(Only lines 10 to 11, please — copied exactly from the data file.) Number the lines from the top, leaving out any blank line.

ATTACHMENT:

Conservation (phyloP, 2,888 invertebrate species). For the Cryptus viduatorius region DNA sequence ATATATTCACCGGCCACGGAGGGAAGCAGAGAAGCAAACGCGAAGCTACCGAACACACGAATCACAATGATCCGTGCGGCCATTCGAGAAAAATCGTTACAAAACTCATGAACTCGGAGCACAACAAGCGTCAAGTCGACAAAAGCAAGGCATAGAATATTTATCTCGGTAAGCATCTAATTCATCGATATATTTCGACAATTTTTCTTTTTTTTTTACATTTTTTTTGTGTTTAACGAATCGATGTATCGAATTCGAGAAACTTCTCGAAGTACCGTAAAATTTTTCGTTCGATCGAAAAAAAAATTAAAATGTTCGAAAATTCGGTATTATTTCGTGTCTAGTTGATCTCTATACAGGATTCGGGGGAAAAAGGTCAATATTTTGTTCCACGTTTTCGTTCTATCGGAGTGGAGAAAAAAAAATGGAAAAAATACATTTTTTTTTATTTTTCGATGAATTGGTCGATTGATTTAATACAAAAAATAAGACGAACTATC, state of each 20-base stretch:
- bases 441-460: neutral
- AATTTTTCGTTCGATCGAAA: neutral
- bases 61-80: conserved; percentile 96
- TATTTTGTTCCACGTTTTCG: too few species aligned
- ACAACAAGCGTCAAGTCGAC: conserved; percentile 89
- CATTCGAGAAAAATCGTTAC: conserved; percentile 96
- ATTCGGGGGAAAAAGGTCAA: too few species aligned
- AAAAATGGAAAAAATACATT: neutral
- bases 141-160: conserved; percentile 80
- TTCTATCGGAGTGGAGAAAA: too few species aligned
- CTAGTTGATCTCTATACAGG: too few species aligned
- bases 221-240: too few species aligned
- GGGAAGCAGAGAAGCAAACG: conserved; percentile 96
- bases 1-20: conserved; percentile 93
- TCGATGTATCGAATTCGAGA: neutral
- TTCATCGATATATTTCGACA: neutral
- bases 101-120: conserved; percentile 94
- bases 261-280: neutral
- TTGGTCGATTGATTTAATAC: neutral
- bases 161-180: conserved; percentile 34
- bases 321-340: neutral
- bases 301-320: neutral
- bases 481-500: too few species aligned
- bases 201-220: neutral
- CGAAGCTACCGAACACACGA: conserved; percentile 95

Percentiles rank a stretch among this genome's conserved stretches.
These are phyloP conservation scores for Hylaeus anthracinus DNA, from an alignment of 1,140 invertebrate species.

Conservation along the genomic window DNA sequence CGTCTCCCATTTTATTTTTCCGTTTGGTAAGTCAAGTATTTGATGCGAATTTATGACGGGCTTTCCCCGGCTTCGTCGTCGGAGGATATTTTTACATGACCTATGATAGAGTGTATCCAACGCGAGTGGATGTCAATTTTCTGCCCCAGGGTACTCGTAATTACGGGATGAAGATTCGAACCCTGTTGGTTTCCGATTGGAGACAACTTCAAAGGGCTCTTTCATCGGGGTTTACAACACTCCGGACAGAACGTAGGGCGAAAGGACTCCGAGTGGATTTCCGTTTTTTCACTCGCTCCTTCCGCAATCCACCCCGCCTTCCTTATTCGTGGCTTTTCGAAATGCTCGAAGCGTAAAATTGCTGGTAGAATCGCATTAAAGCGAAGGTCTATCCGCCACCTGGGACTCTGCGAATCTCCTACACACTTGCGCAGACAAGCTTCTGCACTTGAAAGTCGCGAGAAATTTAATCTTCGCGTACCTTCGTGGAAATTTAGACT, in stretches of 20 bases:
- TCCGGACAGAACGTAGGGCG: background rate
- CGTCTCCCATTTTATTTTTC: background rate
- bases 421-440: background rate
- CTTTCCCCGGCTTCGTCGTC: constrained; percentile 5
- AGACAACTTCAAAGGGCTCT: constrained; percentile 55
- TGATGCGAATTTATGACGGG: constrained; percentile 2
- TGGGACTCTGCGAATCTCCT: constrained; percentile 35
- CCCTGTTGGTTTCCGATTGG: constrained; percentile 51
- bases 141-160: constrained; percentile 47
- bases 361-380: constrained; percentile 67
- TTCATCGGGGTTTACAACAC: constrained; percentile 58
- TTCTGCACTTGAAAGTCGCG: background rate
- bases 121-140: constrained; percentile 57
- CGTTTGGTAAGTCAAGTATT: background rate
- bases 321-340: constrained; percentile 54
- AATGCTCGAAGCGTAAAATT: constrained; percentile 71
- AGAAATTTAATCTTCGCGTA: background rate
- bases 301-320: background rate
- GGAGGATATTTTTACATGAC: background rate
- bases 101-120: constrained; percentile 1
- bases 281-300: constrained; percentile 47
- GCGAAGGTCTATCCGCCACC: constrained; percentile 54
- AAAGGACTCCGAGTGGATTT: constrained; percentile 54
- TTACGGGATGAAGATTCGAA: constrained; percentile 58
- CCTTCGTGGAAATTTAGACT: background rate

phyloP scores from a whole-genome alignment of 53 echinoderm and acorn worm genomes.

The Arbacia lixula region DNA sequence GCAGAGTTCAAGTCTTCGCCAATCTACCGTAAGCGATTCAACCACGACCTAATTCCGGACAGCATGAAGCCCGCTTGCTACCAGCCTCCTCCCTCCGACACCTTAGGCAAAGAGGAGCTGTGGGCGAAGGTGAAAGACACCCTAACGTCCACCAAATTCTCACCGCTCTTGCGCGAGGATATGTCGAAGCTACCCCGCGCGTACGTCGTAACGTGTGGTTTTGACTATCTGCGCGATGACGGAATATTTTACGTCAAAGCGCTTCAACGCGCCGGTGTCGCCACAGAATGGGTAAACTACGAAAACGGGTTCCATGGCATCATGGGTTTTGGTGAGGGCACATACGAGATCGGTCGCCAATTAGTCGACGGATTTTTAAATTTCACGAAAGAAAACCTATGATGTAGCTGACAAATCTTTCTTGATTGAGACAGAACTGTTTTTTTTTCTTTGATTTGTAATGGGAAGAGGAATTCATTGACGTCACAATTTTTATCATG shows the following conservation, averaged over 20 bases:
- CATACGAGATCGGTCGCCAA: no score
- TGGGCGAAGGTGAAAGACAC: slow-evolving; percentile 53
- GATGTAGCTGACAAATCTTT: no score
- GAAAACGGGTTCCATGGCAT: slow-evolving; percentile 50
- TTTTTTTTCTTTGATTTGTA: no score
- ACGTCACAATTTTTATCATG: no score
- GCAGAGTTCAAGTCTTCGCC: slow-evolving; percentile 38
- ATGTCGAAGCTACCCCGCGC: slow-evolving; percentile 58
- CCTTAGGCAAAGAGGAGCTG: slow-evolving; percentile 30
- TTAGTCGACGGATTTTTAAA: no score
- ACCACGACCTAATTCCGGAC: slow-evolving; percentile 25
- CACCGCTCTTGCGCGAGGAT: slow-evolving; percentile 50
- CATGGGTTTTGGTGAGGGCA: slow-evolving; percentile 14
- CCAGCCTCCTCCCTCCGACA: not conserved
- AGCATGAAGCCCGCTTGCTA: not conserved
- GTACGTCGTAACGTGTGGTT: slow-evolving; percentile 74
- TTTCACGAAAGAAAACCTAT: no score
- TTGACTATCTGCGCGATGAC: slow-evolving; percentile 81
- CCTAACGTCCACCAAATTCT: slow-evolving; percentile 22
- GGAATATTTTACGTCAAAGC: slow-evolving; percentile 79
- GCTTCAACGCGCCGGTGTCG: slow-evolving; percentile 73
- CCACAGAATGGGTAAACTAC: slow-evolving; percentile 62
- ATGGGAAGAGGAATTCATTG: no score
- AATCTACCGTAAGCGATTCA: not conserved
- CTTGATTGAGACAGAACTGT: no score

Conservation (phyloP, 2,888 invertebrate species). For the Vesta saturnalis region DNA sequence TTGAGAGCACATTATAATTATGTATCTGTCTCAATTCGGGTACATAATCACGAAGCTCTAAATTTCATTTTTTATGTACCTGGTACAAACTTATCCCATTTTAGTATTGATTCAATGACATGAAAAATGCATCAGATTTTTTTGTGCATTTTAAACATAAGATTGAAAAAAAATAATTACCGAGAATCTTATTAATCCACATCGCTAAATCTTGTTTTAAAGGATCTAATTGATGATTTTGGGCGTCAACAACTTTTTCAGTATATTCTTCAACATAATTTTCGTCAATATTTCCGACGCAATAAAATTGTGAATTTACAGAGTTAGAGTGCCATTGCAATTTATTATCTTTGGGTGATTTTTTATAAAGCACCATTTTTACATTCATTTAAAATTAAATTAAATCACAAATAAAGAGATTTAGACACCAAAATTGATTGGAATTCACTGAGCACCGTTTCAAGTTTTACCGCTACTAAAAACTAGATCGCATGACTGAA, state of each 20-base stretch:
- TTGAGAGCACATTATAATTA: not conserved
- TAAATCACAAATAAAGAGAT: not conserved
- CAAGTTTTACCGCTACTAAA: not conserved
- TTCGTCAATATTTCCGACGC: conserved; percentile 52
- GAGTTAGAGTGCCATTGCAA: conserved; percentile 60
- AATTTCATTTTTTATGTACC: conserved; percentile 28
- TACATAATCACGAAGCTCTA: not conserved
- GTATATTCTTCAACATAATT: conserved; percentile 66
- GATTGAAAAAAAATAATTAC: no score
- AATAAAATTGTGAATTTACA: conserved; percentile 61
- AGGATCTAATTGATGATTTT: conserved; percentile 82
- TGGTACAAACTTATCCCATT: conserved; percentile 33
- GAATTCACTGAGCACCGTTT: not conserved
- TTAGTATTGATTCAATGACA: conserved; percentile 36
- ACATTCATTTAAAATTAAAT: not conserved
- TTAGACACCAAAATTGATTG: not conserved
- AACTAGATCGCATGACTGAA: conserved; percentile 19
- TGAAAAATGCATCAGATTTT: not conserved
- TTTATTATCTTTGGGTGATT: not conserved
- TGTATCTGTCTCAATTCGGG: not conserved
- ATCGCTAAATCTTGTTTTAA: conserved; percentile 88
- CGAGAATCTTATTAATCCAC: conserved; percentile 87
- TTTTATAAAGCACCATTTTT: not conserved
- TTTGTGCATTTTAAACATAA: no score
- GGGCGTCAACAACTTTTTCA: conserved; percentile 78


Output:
- bases 141-160: conserved; percentile 80
- TTCTATCGGAGTGGAGAAAA: too few species aligned